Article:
Over the past two years, I’ve used my fair share of project management systems. At my first job out of college I used Asana, which I found super user-friendly and easy to keep track of my projects. I loved how I could color coordinate tasks, make separate lists for myself, and label tasks based on my needs. I never realized the importance of a project management system until I became fully immersed in one. Fast forward to my current position, where we have dabbled with three project management systems to date.
The first project management system we used is called Basecamp, which is pretty basic. Each individual project has a message board, document section, to-do list, and more. There’s also a function to easily tag whatever relevant team members you choose. Some issues my team ran into with Basecamp, however, were the lack of time tracking options and the clunkiness of the application. There’s no way to archive chat threads, so if two out of ten people were going back and forth about a specific topic that didn’t pertain to the rest of the team, no one else could get rid of those notifications on the project page.
Another project management system we implemented (and still use for certain projects) is Trello. Trello is a cloud-based PM system that we use to manage all of our news center projects. I personally find Trello useful to see the progression of tasks from start to finish, as we currently label stories based on where we are in the writing process. From a UX standpoint, it’s useful to use different colored labels to see how far along we are with a certain assignment. A big downside to Trello is that you cannot migrate Microsoft documents into it, so we solely use it for Google docs.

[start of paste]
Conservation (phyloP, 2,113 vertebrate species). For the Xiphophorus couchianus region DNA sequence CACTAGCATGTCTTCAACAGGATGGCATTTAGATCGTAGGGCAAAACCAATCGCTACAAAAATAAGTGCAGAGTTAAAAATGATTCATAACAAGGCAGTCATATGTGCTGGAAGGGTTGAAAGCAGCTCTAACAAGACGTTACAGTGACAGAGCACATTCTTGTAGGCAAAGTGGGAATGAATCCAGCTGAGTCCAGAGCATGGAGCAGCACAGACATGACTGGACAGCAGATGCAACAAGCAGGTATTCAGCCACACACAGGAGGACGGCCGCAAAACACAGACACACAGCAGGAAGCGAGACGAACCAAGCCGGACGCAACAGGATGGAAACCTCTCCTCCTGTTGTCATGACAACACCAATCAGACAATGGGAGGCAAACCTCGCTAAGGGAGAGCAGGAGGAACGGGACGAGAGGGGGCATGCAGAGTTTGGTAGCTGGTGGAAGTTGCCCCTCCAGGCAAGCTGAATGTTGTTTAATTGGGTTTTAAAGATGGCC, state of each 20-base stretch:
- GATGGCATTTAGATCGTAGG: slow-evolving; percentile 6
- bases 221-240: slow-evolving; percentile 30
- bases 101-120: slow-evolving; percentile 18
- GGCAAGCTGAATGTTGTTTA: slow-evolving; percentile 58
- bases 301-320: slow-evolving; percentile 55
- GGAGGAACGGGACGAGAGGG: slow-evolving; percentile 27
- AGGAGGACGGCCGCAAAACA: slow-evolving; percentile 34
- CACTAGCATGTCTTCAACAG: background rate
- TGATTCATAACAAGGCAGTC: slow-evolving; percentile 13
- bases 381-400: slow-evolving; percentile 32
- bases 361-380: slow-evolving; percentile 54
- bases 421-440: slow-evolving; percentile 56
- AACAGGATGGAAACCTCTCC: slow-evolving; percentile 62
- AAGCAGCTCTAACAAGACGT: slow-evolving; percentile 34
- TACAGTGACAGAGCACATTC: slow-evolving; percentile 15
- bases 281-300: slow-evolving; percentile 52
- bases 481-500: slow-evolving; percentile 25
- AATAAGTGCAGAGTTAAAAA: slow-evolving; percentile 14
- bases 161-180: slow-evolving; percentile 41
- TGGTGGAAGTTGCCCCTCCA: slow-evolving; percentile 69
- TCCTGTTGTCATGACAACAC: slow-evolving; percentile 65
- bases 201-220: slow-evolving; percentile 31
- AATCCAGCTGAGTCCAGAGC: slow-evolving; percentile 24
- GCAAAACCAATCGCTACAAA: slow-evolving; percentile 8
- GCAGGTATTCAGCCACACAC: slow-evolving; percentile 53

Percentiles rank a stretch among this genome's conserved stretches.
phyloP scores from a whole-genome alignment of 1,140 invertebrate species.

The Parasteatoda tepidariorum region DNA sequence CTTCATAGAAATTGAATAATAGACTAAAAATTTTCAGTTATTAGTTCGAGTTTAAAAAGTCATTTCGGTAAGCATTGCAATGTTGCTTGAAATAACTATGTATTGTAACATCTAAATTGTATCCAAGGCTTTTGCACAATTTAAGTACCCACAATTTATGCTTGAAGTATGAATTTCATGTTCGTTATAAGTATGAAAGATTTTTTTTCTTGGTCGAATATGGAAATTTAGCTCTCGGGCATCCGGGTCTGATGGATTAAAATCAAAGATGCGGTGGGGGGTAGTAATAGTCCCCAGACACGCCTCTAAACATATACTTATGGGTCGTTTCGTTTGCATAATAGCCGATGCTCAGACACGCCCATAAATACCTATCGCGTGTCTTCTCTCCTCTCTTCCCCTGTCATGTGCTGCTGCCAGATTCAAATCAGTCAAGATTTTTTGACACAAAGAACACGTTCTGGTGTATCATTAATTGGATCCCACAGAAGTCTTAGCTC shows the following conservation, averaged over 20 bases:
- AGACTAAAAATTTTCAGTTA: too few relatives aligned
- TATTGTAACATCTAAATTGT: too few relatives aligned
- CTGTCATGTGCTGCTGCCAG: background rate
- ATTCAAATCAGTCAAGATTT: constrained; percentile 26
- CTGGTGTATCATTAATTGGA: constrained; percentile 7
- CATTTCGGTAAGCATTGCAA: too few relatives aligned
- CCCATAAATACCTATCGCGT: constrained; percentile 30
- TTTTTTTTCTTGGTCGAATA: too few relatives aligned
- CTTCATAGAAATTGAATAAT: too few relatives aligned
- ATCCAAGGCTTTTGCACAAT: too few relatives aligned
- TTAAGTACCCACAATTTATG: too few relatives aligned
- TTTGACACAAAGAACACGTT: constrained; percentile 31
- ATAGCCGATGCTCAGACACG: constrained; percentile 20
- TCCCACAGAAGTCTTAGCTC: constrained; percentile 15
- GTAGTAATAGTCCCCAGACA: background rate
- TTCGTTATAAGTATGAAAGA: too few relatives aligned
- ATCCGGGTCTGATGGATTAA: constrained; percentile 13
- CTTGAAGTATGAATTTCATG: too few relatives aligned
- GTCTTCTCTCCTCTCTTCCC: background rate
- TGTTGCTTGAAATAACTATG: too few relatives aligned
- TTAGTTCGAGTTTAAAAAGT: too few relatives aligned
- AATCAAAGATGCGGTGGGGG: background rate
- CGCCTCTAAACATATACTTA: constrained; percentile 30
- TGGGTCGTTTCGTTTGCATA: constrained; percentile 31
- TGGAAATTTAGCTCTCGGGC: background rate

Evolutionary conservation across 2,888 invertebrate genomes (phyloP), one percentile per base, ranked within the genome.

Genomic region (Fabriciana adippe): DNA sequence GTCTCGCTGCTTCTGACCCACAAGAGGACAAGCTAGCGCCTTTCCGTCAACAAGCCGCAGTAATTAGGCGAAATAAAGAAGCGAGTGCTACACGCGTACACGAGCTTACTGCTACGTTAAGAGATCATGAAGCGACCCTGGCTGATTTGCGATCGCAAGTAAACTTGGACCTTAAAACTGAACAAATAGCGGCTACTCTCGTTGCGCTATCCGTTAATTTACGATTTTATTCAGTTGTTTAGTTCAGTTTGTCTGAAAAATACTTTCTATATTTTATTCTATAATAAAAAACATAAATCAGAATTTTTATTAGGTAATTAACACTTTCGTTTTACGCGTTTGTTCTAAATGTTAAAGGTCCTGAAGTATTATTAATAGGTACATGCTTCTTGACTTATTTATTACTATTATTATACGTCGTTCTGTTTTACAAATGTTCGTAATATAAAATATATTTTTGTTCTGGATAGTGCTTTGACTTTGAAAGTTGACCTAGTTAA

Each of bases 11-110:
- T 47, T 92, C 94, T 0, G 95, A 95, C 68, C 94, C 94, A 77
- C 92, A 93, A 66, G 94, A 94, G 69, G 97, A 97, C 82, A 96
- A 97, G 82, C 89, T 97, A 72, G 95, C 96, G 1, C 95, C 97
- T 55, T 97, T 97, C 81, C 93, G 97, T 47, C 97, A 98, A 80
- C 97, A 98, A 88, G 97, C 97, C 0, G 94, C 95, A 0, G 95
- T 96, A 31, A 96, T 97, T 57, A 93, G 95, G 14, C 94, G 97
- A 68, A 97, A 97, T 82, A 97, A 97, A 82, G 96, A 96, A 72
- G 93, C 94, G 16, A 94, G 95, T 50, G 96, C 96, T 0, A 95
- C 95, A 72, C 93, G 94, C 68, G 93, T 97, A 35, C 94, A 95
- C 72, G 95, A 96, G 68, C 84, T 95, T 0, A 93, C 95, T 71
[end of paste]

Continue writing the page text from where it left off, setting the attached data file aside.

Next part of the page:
Example of what the Workfront tasks list looks like for me.
A few months ago, we transitioned from Basecamp to Adobe Workfront, which is considered one of the strongest PM systems. Workfront has been great for many reasons. For starters, the proofing tool has been extremely useful to make edits to certain print projects or emails we’re working on. All of the necessary stakeholders can “edit” the proof and leave comments in a way that’s simple to read. Workfront has also implemented a time tracking tool, which the project managers find useful to manage our workloads. (Psst: I wrote a regular blog post this semester about time tracking, which can be found here.) While adjusting to a new project management system obviously takes time and patience, I have found Workfront useful to keep track of my various projects and communicate easily with members of my team. I still enjoy using Trello for more visual-based projects though, which goes to show there isn’t necessarily a “one size fits all” project management system for everyone.
- Have you used any of the following project management systems? Do you like/dislike any of them?
- Do you care whether or not a PM system uses time tracking?
- What do you look for overall in a PM system?